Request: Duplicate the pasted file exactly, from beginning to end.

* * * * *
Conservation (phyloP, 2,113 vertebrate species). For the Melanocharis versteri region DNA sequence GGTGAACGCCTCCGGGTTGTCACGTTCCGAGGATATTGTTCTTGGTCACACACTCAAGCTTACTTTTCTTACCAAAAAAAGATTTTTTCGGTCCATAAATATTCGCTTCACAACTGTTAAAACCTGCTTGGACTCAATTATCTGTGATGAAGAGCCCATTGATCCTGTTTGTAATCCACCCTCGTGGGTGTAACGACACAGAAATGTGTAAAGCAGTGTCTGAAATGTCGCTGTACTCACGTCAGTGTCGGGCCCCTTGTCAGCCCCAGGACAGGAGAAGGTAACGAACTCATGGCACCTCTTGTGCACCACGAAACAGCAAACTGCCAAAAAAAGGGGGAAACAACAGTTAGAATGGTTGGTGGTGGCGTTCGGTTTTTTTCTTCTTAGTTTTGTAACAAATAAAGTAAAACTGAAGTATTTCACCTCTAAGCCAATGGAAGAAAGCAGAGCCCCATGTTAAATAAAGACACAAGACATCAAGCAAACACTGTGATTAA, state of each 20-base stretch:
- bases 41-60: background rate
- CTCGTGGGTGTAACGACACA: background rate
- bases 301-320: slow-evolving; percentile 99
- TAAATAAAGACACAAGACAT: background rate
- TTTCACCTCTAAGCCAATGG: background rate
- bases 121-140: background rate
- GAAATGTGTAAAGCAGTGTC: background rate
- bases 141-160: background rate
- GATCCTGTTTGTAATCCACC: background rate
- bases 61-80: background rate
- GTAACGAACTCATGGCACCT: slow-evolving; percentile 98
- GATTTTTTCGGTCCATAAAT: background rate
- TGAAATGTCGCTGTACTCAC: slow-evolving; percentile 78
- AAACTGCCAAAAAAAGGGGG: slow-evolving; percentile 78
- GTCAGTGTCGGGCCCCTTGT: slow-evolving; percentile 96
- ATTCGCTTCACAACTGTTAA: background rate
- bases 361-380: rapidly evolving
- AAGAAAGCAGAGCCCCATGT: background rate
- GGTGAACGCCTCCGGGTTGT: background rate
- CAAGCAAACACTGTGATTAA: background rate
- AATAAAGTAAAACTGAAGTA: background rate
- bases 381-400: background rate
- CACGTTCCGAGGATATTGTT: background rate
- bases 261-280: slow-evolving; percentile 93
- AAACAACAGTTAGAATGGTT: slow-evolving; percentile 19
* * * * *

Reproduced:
Conservation (phyloP, 2,113 vertebrate species). For the Melanocharis versteri region DNA sequence GGTGAACGCCTCCGGGTTGTCACGTTCCGAGGATATTGTTCTTGGTCACACACTCAAGCTTACTTTTCTTACCAAAAAAAGATTTTTTCGGTCCATAAATATTCGCTTCACAACTGTTAAAACCTGCTTGGACTCAATTATCTGTGATGAAGAGCCCATTGATCCTGTTTGTAATCCACCCTCGTGGGTGTAACGACACAGAAATGTGTAAAGCAGTGTCTGAAATGTCGCTGTACTCACGTCAGTGTCGGGCCCCTTGTCAGCCCCAGGACAGGAGAAGGTAACGAACTCATGGCACCTCTTGTGCACCACGAAACAGCAAACTGCCAAAAAAAGGGGGAAACAACAGTTAGAATGGTTGGTGGTGGCGTTCGGTTTTTTTCTTCTTAGTTTTGTAACAAATAAAGTAAAACTGAAGTATTTCACCTCTAAGCCAATGGAAGAAAGCAGAGCCCCATGTTAAATAAAGACACAAGACATCAAGCAAACACTGTGATTAA, state of each 20-base stretch:
- bases 41-60: background rate
- CTCGTGGGTGTAACGACACA: background rate
- bases 301-320: slow-evolving; percentile 99
- TAAATAAAGACACAAGACAT: background rate
- TTTCACCTCTAAGCCAATGG: background rate
- bases 121-140: background rate
- GAAATGTGTAAAGCAGTGTC: background rate
- bases 141-160: background rate
- GATCCTGTTTGTAATCCACC: background rate
- bases 61-80: background rate
- GTAACGAACTCATGGCACCT: slow-evolving; percentile 98
- GATTTTTTCGGTCCATAAAT: background rate
- TGAAATGTCGCTGTACTCAC: slow-evolving; percentile 78
- AAACTGCCAAAAAAAGGGGG: slow-evolving; percentile 78
- GTCAGTGTCGGGCCCCTTGT: slow-evolving; percentile 96
- ATTCGCTTCACAACTGTTAA: background rate
- bases 361-380: rapidly evolving
- AAGAAAGCAGAGCCCCATGT: background rate
- GGTGAACGCCTCCGGGTTGT: background rate
- CAAGCAAACACTGTGATTAA: background rate
- AATAAAGTAAAACTGAAGTA: background rate
- bases 381-400: background rate
- CACGTTCCGAGGATATTGTT: background rate
- bases 261-280: slow-evolving; percentile 93
- AAACAACAGTTAGAATGGTT: slow-evolving; percentile 19